Everyone has blind spots, but the great lesson from the Open Source software movement is that the more minds working on a problem (and the more interesting and impactful that problem is to those minds) the better the solutions. We are actively cultivating an Open Source mushroom growing strategy that is forward looking, lean, and efficient. We welcome your feedback, particularly if you can find a flaw in our reasoning. I would much rather become better than simply fight to prove I was right.
If you’re just starting out, or are struggling to define or develop your systems, check out our YouTube Channel. Andrew has made it a huge labor of love to break down the barriers to mushroom growing by showing our simple, open source approach. When you’re ready to level up, consider hitting up Andrew for a phone consultation. We have worked hard to develop a system that is accessible and adaptable, and I feel that Andrew is providing incredible value there.
Suggested Reading - The Innovator's Dilemma: When New Technologies Cause Great Firms to Fail (Management of Innovation and Change) - Clayton Christensen completely blew my mind with this one. This is actually one of the books that inspired me to begin exploring the implications of the very points I’m discussing in this series. It’s been years since I read it, but I reflect back on this book on a near daily basis.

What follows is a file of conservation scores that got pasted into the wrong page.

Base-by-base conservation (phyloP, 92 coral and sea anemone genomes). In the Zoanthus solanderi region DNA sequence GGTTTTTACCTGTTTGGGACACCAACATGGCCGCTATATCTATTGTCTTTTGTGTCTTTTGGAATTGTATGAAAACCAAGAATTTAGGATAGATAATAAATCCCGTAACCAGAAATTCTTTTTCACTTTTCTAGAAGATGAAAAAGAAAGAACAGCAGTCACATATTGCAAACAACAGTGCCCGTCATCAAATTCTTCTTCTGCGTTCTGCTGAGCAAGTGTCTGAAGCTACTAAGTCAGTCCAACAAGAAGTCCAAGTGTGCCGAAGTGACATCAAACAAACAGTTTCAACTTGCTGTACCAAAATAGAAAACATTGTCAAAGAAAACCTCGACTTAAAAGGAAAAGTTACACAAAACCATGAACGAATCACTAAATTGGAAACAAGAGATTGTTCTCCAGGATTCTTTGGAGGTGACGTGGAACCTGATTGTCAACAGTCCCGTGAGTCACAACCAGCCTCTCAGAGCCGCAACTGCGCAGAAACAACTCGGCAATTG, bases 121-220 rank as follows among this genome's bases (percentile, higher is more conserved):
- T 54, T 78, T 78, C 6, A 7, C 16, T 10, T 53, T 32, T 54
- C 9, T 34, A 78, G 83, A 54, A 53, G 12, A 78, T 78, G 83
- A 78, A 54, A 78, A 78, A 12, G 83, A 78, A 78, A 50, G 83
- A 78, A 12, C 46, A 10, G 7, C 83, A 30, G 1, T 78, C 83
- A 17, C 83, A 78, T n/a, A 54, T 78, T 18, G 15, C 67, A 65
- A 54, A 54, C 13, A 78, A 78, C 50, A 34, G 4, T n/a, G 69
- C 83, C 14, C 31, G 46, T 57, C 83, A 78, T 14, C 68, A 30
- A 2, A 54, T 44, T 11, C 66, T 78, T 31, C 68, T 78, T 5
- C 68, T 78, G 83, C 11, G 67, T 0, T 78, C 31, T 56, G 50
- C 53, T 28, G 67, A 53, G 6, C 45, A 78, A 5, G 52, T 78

P.S. I do feel like there is certainly a place for a mixed approach straddling multiple tiers. I made a strong divide between them not to imply that they are incompatible, but to highlight the differences between each tier. If you have the space and can’t sell everything you grow locally, it would be foolish to not work with a distributor. Hopefully, though, I have clearly expressed why I think it is worth focusing more energy developing your own distribution, rather than spending more effort pushing more mushrooms through other sales channels.
Also, I realize that much of my speculation depends on food distribution networks not making much improvement in terms of time to delivery. I stand by that expectation for the short-term, but I believe that mushrooms and other ultra-perishables will set the stage for disruption of the food distribution systems. The existing players are heavily invested in their infrastructure, and the size of the opportunity is too small to be of interest to them right now. If you’ve read The Innovator’s Dilemma, you may join me in believing that it’s a classic case of a market ripe for disruption. I think we’ll see more and more types of farms going a tier 1 route (I’m already seeing this with micro-greens) until some upstart distributor changes the game and nails the logistics puzzle.
We’ll deal with that wild-card another day.